The increased use of drugs and higher rate of OMT have led to greater control of some risk factors, such as dyslipidemia and heart rate, but have not improved HT control. The prevalence of obesity was very high and was similar in both registries. This persistently high prevalence may be explained by a lack of initiatives and practical recommendations for patients with obesity. Our data for obesity and abdominal girth largely coincide with the recent results of the EUROASPIRE IV survey.22 Hypertension control appears to be decreasing. The CARDIOTENS 2009 registry32 showed that HT was controlled in 55% of patients with heart disease and that the main factors associated with HT were diabetes mellitus, obesity, and smoking. Unlike the dyslipidemia guideline, the latest Eighth Joint National Committee guideline for HT recommends more lenient control targets for some patient groups, such as patients older than 60 years without cardiovascular disease or diabetes mellitus.33 This recommendation has been criticized widely and some publications have already responded that these more lenient control targets are associated with lower cardiovascular protection.34 Our study suggests that efforts to control blood pressure may have relaxed somewhat, which may also be influenced by the absence of therapeutic developments.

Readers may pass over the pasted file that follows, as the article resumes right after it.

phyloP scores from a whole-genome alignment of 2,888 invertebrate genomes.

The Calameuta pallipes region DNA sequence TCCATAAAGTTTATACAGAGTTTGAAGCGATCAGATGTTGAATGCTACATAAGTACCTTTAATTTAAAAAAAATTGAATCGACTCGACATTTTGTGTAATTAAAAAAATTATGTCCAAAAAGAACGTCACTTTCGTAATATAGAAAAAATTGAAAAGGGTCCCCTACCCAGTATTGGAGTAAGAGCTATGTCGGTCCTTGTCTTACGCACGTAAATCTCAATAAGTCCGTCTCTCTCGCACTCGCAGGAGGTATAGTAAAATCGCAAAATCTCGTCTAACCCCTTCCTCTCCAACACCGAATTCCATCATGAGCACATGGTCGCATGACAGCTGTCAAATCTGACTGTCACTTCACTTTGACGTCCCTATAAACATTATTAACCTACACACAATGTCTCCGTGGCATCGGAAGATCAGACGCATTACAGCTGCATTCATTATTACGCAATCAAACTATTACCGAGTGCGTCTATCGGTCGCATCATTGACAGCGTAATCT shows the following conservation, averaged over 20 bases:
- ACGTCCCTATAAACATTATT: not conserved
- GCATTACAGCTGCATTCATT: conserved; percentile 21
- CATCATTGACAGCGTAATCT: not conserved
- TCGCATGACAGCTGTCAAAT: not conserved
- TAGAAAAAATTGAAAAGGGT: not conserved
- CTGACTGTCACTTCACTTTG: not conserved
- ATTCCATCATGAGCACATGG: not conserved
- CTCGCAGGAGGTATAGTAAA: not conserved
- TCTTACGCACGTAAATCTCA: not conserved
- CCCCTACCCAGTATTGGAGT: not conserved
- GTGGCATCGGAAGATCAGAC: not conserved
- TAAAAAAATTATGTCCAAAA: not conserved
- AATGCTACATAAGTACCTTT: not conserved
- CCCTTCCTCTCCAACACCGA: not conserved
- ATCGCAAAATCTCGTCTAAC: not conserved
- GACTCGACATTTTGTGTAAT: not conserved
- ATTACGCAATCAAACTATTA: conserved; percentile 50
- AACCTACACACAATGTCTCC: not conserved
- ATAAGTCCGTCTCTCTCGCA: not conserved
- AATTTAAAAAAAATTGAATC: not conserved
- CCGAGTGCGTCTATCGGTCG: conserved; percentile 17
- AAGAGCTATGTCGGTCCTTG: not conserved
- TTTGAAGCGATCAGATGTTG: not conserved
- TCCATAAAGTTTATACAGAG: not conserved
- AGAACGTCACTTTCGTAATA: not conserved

This study has some limitations. First, our comparison of 2 independent registries simply analyzed changes in the clinical profile of patients with IHD and the treatment they received at a given moment, rather than following the clinical course of these patients. Second, some data (eg, type of revascularization, ejection fraction, and some drugs) were available only in 1 registry, and therefore our analysis may have overlooked some confounding factors and interactions.


The clinical profile of patients with chronic IHD varied only slightly between 2006 and 2014, but we observed significant progress in the use of drugs recommended for secondary prevention in guidelines. We also found that a higher percentage of patients now receive OMT for chronic IHD. Despite progress in the control of some cardiovascular risk factors (eg, dyslipidemia and heart rate), obesity, smoking, and hypertension remain major challenges in secondary prevention among patients with chronic IHD.


The TRECE and REPAR registries were funded by unrestricted research grants from Laboratorios Servier and Laboratorios Ferrer, respectively.


None declared.

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Revista Española de Cardiología (English Edition)